FOLLANSBEE - Children will benefit from the efforts of Follansbee-area groups that observed Make a Difference Day by raising $10,000 for several local charities.
Members of the Follansbee Chamber of Commerce and other groups gathered on Nov. 5 to present checks to several child-oriented causes.
The recipients were:
MANY BENEFITING — Many will benefit from the efforts of Follansbee groups observing Make a Difference Day. Receiving checks at the Nov. 5 Follansbee Chamber of Commerce meeting were, from left, Vito “Skip” and Kayla Cutrone, for the Mozingo family, who lost their home in the Oct. 11 natural gas explosion; the Rev. Joe Cuomo of Christian Assembly of Follansbee, for the church’s after-school program; Rhonda Stubbs, executive director of A Child’s Place Court-Appointed Special Advocate; Gene Chadwell of Hooverson Heights Church of Christ, for backpacks filled with food for children at Hooverson Heights Primary School; Denise Spencer of the Brooke County Clothes Closet; and Angela Kocher, Retired Senior Volunteer Program executive director, for the group’s after-school program. - Warren Scott
The Brooke County Clothes Closet, which received $500 to provide clothing to children in need from several Brooke County Schools. Volunteers with the Brooke County PTA use monetary donations to purchase underwear and socks and other clothing needed to supplement used clothing donations from the community.
Hooverson Heights Church of Christ, which received $600 for food given to children in need at Hooverson Heights Primary School. The food is packed in backpacks taken home by the children on weekends.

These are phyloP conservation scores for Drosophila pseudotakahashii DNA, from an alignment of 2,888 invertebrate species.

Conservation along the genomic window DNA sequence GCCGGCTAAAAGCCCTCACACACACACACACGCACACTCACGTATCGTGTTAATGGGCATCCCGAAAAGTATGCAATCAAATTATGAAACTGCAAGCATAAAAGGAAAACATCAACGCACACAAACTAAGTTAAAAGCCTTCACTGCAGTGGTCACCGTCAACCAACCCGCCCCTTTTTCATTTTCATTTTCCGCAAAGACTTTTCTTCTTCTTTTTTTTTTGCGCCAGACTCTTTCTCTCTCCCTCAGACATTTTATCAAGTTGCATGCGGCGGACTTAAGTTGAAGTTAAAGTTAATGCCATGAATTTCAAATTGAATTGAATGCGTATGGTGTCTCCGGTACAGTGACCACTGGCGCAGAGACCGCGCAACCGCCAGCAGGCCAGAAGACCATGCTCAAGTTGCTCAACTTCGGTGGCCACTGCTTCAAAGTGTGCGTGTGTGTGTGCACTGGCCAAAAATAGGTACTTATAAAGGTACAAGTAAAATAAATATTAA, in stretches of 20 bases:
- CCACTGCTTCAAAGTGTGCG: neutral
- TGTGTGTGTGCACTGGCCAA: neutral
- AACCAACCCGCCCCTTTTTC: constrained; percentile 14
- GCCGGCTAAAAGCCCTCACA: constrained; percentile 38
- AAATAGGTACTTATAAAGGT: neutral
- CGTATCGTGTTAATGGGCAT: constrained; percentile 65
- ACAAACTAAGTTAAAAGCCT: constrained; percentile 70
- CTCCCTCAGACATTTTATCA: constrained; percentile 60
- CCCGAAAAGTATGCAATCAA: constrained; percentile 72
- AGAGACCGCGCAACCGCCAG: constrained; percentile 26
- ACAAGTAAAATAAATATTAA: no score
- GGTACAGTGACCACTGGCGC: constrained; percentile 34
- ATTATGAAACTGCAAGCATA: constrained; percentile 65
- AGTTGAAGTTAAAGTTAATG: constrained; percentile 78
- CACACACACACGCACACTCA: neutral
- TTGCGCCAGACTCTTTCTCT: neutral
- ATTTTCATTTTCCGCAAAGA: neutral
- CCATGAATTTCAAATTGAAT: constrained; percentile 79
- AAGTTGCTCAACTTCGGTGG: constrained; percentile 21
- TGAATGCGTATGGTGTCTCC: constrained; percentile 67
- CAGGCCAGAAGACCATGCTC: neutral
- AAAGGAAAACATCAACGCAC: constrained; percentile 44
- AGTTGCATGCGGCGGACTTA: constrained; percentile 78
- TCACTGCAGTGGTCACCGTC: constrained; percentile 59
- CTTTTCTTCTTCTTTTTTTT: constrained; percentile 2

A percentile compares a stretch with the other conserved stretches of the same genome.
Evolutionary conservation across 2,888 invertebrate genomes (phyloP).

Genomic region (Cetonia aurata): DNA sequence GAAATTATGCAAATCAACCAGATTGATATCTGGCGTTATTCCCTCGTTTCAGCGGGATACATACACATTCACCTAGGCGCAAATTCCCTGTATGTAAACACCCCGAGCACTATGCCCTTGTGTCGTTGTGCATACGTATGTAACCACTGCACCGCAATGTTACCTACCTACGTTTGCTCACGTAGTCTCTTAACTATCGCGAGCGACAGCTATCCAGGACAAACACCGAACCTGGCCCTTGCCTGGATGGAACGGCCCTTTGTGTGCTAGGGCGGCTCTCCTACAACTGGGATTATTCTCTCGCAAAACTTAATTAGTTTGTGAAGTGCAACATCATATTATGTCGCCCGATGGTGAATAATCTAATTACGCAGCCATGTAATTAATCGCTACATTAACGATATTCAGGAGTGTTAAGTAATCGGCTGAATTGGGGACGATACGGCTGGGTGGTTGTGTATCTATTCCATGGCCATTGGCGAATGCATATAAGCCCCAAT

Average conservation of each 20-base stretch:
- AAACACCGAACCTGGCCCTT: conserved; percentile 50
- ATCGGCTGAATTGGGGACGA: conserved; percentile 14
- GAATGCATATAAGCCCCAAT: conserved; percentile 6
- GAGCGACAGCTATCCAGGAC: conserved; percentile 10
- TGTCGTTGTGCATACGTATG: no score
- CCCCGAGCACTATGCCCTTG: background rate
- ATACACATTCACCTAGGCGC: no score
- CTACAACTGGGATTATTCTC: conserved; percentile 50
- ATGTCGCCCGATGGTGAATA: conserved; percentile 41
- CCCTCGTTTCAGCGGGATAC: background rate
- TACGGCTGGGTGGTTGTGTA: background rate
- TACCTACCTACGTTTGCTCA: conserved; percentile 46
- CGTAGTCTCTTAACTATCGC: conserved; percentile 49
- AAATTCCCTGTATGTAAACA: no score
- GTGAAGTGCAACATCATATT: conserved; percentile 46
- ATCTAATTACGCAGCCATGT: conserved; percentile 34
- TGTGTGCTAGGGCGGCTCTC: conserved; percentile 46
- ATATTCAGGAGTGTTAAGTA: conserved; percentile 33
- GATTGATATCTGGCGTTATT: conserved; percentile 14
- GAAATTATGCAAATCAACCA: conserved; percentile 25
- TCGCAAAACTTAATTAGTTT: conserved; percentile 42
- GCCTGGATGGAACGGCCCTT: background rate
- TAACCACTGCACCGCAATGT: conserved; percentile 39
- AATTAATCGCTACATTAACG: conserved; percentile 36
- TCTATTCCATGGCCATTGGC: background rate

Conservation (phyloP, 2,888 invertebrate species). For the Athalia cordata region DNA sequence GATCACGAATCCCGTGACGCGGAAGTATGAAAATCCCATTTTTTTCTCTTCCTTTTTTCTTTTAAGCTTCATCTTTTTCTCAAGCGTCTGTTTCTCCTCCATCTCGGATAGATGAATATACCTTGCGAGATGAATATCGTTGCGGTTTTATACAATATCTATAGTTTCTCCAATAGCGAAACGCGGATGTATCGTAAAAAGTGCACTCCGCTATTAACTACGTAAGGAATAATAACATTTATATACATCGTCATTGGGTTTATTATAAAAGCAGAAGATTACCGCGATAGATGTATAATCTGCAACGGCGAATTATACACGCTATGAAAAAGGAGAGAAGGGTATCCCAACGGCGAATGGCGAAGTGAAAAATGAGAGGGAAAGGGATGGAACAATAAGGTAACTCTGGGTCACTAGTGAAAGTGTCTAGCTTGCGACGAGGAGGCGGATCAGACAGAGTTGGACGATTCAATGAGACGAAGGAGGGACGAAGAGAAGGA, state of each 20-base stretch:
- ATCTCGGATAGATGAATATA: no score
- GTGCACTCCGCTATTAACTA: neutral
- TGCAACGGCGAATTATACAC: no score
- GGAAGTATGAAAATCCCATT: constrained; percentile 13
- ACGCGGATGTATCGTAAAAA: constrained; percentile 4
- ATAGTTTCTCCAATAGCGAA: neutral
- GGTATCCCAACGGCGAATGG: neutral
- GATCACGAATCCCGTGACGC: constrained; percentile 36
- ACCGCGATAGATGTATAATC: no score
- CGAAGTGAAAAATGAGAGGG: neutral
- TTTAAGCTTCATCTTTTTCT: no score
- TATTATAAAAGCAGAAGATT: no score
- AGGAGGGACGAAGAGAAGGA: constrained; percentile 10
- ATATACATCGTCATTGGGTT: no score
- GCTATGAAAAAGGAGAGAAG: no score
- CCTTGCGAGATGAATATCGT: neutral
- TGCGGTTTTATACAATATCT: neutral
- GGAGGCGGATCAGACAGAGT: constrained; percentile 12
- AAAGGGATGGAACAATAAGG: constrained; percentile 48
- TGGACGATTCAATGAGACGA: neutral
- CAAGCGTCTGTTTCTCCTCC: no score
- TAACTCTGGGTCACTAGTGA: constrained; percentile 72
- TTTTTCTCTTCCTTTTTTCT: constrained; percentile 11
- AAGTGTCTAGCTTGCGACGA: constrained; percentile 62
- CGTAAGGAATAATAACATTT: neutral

The Brooke-Hancock-Ohio-Marshall Retired and Senior Volunteer Program, and the Christian Assembly of Follansbee, which each received $500 for after-school programs in which volunteers provide homework assistance and recreational activities for children.
A Child's Place Court-Appointed Special Advocate program, $500 for its efforts to provide trained volunteers who visit the homes of children in Brooke and Hancock counties whose parents or guardians have been sentenced for child abuse or neglect or related crimes to ensure they are meeting court-ordered conditions, such as counseling, and the home environment is safe.
A $500 check also was presented to the Cutrone family to add to funds raised through a spaghetti dinner at their restaurant, Vito's 2, for the Mozingo family.
In all, $16,400 was raised by the dinner for the family, who lost a daughter and their home in the Oct. 11 natural gas explosion.
Chamber President Tony Paesano noted contributions of $2,000, from Wheeling-Nisshin for a backpack food program conducted by St. Anthony Catholic Church for children at Jefferson Primary School; and $1,000, from attorneys Frank and Jason Cuomo for the Follansbee R.E.A.C.H. Program, a local food pantry; were made at the chamber's kickoff meeting for Make a Difference Day.
Observed annually on the fourth Saturday of October, Make a Difference Day is promoted by USA Weekend to encourage participation in community service projects.
The chamber and Follansbee area groups have participated in each of the event's 23 years with activities that extended beyond that day.
Paesano noted various civic groups, churches and schools have been involved.
In conjunction with Make a Difference Day, students at Brooke High School raised $4,000 to help the Follansbee Lions Club provide free vision screenings and eyeglasses to seniors in need.
Toni Shute, school principal and Paesano's daughter, said homerooms at the school were challenged to raise the most money in the school-wide collection, with a pizza party or breakfast at a local fast food restaurant going to eight that raised $150 or more.
Paesano noted this month and next the school will be conducting its holiday collection of nonperishable food for the Follansbee R.E.A.C.H. Program.
Last year the school collected more than 3,000 canned goods and other food items for the food pantry.
Paesano said he's pleased with the results of this year's efforts.
"The people of our community are so willing to come to the help of anyone in need and that says a lot for the Ohio Valley. I'm just proud to be a part of it," he said.